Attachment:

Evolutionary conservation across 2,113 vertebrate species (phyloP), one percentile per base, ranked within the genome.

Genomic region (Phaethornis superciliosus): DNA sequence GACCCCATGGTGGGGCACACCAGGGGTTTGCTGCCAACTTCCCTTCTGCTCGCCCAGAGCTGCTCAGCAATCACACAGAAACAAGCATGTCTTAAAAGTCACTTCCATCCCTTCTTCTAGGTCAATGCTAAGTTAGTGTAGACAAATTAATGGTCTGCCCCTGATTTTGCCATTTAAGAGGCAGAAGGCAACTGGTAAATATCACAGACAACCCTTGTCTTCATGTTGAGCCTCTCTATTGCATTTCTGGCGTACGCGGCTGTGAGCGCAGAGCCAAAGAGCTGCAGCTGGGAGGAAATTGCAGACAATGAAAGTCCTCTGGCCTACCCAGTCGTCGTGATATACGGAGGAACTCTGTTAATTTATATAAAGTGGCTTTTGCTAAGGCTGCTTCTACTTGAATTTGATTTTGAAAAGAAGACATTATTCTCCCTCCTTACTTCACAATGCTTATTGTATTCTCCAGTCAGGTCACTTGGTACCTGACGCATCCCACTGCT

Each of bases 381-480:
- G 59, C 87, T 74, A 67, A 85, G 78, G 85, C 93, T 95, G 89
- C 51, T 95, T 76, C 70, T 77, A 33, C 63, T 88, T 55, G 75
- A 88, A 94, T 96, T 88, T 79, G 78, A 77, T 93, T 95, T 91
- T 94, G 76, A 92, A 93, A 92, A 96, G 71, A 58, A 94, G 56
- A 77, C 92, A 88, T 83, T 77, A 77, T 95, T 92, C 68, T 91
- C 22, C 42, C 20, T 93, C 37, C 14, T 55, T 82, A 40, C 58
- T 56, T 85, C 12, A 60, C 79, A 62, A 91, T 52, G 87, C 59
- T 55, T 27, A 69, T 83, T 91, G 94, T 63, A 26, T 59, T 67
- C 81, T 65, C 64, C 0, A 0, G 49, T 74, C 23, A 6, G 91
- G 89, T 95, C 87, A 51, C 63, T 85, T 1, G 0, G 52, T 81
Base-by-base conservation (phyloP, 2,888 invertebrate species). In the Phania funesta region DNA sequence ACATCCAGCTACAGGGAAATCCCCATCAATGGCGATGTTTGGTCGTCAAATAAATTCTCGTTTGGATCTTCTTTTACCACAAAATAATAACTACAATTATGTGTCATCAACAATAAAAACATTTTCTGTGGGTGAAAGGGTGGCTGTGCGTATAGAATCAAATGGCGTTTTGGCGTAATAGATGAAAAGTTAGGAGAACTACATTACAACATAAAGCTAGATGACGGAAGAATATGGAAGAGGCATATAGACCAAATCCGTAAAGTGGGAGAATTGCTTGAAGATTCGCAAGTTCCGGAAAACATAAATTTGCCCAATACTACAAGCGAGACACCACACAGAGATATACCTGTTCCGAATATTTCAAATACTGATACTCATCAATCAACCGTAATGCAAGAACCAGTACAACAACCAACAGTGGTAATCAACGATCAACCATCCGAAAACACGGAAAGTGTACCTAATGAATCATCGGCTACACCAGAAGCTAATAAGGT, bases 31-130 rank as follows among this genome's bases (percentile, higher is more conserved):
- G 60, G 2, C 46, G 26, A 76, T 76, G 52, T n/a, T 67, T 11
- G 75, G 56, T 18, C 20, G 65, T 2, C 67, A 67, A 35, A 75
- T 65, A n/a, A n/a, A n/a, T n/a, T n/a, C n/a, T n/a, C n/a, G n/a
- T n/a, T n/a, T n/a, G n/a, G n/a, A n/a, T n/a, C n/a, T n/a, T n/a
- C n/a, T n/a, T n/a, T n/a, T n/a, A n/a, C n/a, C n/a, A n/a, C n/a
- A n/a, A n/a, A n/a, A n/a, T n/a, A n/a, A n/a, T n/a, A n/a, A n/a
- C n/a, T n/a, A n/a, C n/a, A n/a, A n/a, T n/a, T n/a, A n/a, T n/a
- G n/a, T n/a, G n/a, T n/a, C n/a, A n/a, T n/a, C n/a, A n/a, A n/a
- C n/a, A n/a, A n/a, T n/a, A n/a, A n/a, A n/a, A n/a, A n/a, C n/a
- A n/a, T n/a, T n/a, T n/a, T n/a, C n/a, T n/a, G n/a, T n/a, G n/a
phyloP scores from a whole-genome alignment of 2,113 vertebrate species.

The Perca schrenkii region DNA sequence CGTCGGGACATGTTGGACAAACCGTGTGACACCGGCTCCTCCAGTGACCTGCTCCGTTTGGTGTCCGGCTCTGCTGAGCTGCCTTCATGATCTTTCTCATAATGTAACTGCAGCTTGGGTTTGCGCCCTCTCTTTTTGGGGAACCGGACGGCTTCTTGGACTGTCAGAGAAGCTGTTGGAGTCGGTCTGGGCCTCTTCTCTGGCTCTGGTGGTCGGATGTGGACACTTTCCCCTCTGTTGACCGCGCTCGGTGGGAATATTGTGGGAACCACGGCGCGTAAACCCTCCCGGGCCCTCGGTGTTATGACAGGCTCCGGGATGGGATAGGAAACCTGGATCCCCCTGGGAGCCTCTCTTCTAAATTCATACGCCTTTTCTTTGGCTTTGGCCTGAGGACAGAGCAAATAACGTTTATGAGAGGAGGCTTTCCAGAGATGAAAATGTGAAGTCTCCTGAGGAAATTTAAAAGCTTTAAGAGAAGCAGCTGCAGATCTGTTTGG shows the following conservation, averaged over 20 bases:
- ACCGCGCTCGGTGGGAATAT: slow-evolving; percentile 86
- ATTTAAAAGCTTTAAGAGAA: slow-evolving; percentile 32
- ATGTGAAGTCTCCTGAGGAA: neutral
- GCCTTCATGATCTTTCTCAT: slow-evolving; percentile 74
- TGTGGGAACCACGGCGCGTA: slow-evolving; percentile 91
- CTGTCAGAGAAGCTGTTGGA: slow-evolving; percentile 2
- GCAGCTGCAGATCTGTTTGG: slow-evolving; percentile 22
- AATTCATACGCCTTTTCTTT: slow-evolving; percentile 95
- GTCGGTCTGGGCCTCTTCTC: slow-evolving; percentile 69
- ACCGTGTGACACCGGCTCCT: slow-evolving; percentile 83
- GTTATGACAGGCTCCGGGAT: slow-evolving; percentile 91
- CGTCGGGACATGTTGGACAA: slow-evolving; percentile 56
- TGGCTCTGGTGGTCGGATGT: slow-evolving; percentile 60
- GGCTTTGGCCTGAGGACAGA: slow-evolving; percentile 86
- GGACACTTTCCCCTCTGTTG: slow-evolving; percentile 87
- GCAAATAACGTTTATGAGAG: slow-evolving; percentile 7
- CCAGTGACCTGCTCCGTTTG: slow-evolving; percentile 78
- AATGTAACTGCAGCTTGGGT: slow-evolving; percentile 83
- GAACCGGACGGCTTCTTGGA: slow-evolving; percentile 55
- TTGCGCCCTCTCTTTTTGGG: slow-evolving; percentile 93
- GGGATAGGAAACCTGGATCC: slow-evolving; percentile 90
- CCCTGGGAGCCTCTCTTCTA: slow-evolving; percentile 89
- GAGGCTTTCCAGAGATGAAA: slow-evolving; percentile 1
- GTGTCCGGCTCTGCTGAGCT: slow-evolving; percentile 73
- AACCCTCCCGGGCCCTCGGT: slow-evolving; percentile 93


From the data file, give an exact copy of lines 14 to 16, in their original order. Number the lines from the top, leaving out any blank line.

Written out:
Base-by-base conservation (phyloP, 2,888 invertebrate species). In the Phania funesta region DNA sequence ACATCCAGCTACAGGGAAATCCCCATCAATGGCGATGTTTGGTCGTCAAATAAATTCTCGTTTGGATCTTCTTTTACCACAAAATAATAACTACAATTATGTGTCATCAACAATAAAAACATTTTCTGTGGGTGAAAGGGTGGCTGTGCGTATAGAATCAAATGGCGTTTTGGCGTAATAGATGAAAAGTTAGGAGAACTACATTACAACATAAAGCTAGATGACGGAAGAATATGGAAGAGGCATATAGACCAAATCCGTAAAGTGGGAGAATTGCTTGAAGATTCGCAAGTTCCGGAAAACATAAATTTGCCCAATACTACAAGCGAGACACCACACAGAGATATACCTGTTCCGAATATTTCAAATACTGATACTCATCAATCAACCGTAATGCAAGAACCAGTACAACAACCAACAGTGGTAATCAACGATCAACCATCCGAAAACACGGAAAGTGTACCTAATGAATCATCGGCTACACCAGAAGCTAATAAGGT, bases 31-130 rank as follows among this genome's bases (percentile, higher is more conserved):
- G 60, G 2, C 46, G 26, A 76, T 76, G 52, T n/a, T 67, T 11
- G 75, G 56, T 18, C 20, G 65, T 2, C 67, A 67, A 35, A 75